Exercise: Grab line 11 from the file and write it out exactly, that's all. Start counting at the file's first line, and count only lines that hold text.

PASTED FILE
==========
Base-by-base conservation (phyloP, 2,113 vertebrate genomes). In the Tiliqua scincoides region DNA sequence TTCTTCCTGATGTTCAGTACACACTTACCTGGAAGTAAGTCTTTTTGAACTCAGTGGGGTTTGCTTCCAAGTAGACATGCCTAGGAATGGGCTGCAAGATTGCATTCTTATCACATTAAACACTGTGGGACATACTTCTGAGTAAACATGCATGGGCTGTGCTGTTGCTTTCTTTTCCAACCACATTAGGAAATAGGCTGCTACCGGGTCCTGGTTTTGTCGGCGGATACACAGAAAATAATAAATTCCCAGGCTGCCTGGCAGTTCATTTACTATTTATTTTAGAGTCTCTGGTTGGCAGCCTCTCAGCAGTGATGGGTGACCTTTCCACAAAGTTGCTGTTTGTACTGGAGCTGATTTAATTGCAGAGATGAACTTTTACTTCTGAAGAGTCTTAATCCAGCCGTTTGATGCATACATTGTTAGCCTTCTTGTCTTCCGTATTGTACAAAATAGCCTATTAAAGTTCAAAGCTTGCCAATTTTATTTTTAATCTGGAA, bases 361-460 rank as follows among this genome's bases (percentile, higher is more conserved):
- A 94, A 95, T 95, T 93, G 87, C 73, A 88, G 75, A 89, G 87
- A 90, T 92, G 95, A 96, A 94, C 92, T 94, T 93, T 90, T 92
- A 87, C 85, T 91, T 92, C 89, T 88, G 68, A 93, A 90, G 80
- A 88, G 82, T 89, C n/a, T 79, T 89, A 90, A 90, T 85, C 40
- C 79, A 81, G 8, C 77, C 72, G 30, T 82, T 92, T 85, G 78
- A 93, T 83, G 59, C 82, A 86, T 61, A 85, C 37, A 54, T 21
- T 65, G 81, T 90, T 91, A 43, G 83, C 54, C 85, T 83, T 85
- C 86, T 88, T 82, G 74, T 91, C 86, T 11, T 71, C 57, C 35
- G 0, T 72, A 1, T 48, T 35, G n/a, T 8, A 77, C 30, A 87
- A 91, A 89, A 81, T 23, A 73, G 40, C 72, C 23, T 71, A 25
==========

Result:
- A 91, A 89, A 81, T 23, A 73, G 40, C 72, C 23, T 71, A 25